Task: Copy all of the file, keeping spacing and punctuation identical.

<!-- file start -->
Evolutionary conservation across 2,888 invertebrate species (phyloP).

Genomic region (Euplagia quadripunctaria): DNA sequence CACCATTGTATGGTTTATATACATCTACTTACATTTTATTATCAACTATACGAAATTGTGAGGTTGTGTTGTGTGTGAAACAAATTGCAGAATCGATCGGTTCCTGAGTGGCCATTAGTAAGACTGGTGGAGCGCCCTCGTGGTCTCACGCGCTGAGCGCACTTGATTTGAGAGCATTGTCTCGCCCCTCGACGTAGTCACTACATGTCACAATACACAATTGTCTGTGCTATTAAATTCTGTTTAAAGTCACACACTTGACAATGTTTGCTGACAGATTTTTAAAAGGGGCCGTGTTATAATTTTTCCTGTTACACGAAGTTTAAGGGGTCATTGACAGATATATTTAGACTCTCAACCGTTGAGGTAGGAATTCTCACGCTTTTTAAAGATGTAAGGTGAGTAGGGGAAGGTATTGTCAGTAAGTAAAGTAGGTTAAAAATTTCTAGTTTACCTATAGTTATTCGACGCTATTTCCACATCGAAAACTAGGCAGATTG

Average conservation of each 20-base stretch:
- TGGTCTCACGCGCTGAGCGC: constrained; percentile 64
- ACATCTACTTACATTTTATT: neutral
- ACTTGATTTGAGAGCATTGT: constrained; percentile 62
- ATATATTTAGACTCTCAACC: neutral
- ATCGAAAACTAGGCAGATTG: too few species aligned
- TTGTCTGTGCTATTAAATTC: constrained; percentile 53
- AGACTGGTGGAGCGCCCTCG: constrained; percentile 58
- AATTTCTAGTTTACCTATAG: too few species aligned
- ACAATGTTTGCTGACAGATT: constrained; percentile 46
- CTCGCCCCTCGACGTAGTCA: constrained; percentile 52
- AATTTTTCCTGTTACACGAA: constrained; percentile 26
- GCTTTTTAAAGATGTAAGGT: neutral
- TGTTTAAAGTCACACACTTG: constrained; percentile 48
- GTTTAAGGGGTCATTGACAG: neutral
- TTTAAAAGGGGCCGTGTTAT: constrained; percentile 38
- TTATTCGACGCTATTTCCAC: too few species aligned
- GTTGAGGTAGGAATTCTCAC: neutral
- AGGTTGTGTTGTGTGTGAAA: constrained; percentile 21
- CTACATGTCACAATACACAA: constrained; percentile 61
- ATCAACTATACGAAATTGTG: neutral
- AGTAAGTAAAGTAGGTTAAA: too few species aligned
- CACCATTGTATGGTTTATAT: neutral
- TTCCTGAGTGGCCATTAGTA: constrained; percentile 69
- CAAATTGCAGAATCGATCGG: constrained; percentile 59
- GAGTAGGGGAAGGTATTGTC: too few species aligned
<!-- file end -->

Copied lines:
Evolutionary conservation across 2,888 invertebrate species (phyloP).

Genomic region (Euplagia quadripunctaria): DNA sequence CACCATTGTATGGTTTATATACATCTACTTACATTTTATTATCAACTATACGAAATTGTGAGGTTGTGTTGTGTGTGAAACAAATTGCAGAATCGATCGGTTCCTGAGTGGCCATTAGTAAGACTGGTGGAGCGCCCTCGTGGTCTCACGCGCTGAGCGCACTTGATTTGAGAGCATTGTCTCGCCCCTCGACGTAGTCACTACATGTCACAATACACAATTGTCTGTGCTATTAAATTCTGTTTAAAGTCACACACTTGACAATGTTTGCTGACAGATTTTTAAAAGGGGCCGTGTTATAATTTTTCCTGTTACACGAAGTTTAAGGGGTCATTGACAGATATATTTAGACTCTCAACCGTTGAGGTAGGAATTCTCACGCTTTTTAAAGATGTAAGGTGAGTAGGGGAAGGTATTGTCAGTAAGTAAAGTAGGTTAAAAATTTCTAGTTTACCTATAGTTATTCGACGCTATTTCCACATCGAAAACTAGGCAGATTG

Average conservation of each 20-base stretch:
- TGGTCTCACGCGCTGAGCGC: constrained; percentile 64
- ACATCTACTTACATTTTATT: neutral
- ACTTGATTTGAGAGCATTGT: constrained; percentile 62
- ATATATTTAGACTCTCAACC: neutral
- ATCGAAAACTAGGCAGATTG: too few species aligned
- TTGTCTGTGCTATTAAATTC: constrained; percentile 53
- AGACTGGTGGAGCGCCCTCG: constrained; percentile 58
- AATTTCTAGTTTACCTATAG: too few species aligned
- ACAATGTTTGCTGACAGATT: constrained; percentile 46
- CTCGCCCCTCGACGTAGTCA: constrained; percentile 52
- AATTTTTCCTGTTACACGAA: constrained; percentile 26
- GCTTTTTAAAGATGTAAGGT: neutral
- TGTTTAAAGTCACACACTTG: constrained; percentile 48
- GTTTAAGGGGTCATTGACAG: neutral
- TTTAAAAGGGGCCGTGTTAT: constrained; percentile 38
- TTATTCGACGCTATTTCCAC: too few species aligned
- GTTGAGGTAGGAATTCTCAC: neutral
- AGGTTGTGTTGTGTGTGAAA: constrained; percentile 21
- CTACATGTCACAATACACAA: constrained; percentile 61
- ATCAACTATACGAAATTGTG: neutral
- AGTAAGTAAAGTAGGTTAAA: too few species aligned
- CACCATTGTATGGTTTATAT: neutral
- TTCCTGAGTGGCCATTAGTA: constrained; percentile 69
- CAAATTGCAGAATCGATCGG: constrained; percentile 59
- GAGTAGGGGAAGGTATTGTC: too few species aligned